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Japan Airlines has been in the news a lot this year, but not for reasons that would make its PR department proud. In October, a pilot was arrested at London Heathrow (LHR) for showing up to fly a Boeing 777 to Tokyo with a blood alcohol limit 10 times the UK legal limit. The pilot pleaded guilty, was sentenced to 10 months in prison and was fired by JAL. This was one in a series of such events for JAL over the past year. These troubling occurrences lead to flights being delayed and passengers being impacted by the crews actions.
On Friday, the Transportation Ministry of Japan issued a ‘Business Improvement Order’ for JAL. This order is issued before the ministry could take more serious actions to suspend or even completely revoke JAL’s business license. This isn’t the first time the carrier has received such an order. In 2005, the airline received the same type of order after serious episodes where pilots failed to comply with flight control instructions.
All of this comes among yet another report — this time involving a flight attendant —of a failed breathalyzer test this week. The flight attendant claims she hadn’t been drinking, but had been using mouthwash durning the flight. JAL says it is looking into the incident. JAL doesn’t currently have policies in place regarding flight attendants, but are looking to implement them as a part of its plan to address the overall issue of alcohol use by employees. The new rules will cover flight attendants as well as engineers.
The ministry didn’t stop with JAL however. In an attempt to be proactive, they also issued warnings to All Nippon Airways, ANA Wings, Skymark Airlines and Japan Air Commuter. These other airlines have also had reported issues with pilots and alcohol. The companies have been ordered to report back by Jan. 18 with measures they have implemented to address alcohol use by employees moving forward.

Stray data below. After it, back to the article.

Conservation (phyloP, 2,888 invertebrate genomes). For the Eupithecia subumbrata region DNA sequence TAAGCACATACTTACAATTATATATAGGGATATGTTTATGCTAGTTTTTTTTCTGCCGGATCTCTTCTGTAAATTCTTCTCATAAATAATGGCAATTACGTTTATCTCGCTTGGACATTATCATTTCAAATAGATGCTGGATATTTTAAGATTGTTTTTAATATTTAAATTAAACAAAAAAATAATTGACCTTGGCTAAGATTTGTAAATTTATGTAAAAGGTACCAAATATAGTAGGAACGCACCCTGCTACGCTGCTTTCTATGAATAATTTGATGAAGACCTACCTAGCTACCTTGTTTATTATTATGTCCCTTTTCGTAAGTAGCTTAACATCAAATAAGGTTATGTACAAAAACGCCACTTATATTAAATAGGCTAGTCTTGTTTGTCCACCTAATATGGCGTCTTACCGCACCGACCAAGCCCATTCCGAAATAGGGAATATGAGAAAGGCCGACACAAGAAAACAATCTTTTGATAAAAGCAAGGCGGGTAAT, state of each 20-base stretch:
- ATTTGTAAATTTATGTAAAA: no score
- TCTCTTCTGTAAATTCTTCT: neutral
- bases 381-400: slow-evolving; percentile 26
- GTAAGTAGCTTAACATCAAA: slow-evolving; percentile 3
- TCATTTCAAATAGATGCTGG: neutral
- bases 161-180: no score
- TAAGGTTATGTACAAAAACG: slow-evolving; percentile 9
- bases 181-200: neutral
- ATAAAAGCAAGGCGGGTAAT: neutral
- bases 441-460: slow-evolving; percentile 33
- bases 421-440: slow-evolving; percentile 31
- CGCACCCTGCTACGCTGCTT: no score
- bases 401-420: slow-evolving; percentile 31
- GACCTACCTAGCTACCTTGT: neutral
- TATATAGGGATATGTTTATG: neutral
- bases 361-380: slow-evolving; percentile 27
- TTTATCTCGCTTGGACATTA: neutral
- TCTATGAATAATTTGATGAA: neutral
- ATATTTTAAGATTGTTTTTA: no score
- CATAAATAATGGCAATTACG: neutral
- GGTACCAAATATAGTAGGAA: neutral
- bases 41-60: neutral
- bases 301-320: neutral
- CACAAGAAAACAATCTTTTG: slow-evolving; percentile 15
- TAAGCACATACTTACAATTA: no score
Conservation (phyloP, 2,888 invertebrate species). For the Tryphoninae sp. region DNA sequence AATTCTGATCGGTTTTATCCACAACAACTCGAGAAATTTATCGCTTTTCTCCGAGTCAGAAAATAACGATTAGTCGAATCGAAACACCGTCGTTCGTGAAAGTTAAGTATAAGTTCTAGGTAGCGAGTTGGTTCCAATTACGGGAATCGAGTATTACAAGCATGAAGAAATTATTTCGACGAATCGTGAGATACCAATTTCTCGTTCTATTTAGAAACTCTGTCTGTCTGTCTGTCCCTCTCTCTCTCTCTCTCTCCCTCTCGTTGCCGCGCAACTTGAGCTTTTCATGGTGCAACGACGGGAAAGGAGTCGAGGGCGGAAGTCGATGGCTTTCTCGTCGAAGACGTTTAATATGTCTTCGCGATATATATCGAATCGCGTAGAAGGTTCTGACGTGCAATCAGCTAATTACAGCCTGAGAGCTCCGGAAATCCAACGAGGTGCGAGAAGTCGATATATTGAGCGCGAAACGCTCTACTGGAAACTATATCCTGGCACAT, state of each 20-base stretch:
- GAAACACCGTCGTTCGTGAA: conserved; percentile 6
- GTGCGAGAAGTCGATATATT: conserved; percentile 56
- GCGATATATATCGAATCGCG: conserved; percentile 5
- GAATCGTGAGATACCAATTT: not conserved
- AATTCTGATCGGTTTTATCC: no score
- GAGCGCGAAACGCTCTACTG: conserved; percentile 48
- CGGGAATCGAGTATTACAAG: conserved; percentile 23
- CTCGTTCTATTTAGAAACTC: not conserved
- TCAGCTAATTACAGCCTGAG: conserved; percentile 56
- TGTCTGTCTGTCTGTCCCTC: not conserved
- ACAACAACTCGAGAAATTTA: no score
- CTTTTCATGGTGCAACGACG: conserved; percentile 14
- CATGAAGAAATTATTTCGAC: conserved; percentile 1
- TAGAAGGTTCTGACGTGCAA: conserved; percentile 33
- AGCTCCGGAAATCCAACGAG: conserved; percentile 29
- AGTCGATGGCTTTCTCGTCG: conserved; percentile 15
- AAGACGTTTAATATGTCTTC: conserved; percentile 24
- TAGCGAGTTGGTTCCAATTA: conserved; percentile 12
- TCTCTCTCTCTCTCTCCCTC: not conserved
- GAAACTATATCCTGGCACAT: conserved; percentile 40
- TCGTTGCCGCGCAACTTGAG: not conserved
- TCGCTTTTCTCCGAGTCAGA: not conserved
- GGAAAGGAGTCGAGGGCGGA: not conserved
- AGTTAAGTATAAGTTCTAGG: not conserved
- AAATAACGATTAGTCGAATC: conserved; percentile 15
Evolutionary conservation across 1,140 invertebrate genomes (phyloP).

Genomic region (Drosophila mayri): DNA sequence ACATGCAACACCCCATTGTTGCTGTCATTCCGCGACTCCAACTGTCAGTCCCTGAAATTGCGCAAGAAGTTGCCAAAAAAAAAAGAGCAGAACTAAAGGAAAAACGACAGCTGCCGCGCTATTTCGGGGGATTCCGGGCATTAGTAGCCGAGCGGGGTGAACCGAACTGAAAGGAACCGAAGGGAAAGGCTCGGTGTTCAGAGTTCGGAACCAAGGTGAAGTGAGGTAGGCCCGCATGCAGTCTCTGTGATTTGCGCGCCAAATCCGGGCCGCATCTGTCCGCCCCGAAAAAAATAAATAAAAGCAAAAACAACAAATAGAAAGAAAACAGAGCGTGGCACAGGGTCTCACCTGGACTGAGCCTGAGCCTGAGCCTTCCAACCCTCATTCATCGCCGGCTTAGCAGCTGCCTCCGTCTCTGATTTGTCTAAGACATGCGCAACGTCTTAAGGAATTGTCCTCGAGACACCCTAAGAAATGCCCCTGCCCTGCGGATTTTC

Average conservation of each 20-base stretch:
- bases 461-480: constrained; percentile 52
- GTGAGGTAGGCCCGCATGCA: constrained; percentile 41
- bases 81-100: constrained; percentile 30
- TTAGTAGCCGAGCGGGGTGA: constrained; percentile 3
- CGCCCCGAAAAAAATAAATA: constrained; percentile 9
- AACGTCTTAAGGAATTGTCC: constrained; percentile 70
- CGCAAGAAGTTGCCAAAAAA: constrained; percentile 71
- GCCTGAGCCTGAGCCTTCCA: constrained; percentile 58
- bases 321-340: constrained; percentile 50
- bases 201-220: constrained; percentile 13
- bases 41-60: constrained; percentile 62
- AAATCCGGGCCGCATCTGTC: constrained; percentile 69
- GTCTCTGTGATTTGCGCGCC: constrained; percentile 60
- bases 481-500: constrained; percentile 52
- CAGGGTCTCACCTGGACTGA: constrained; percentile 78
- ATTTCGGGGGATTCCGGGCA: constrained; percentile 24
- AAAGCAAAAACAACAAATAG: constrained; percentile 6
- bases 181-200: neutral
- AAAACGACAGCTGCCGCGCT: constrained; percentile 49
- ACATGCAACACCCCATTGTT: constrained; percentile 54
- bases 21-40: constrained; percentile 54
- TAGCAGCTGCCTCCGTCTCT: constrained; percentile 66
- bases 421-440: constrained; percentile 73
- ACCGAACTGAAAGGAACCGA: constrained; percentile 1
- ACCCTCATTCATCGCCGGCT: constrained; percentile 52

Incredibly, unlike most countries, Japan has no law setting limits for alcohol consumption for pilots. Airlines set their own rules around alcohol use by employees. JAL’s policy required pilots to limit drinking to 12 hours prior to their flight, a policy that has now been extended to 24 hours. In the wake of all the incidents, the ministry has implemented an eight-hour rule for pilots while it attempts to strengthen its regulations and bring them inline with other countries.
It’s clear that JAL is working to address its issues with employees and alcohol. The airline has installed more advanced breathalyzers, updated its own internal policies and company president Yuji Akasaka even took a 20% pay cut to show that management has skin in the game to get the problem solved.
Featured photo by Alberto Riva/TPG.
H/T: The Japan Times
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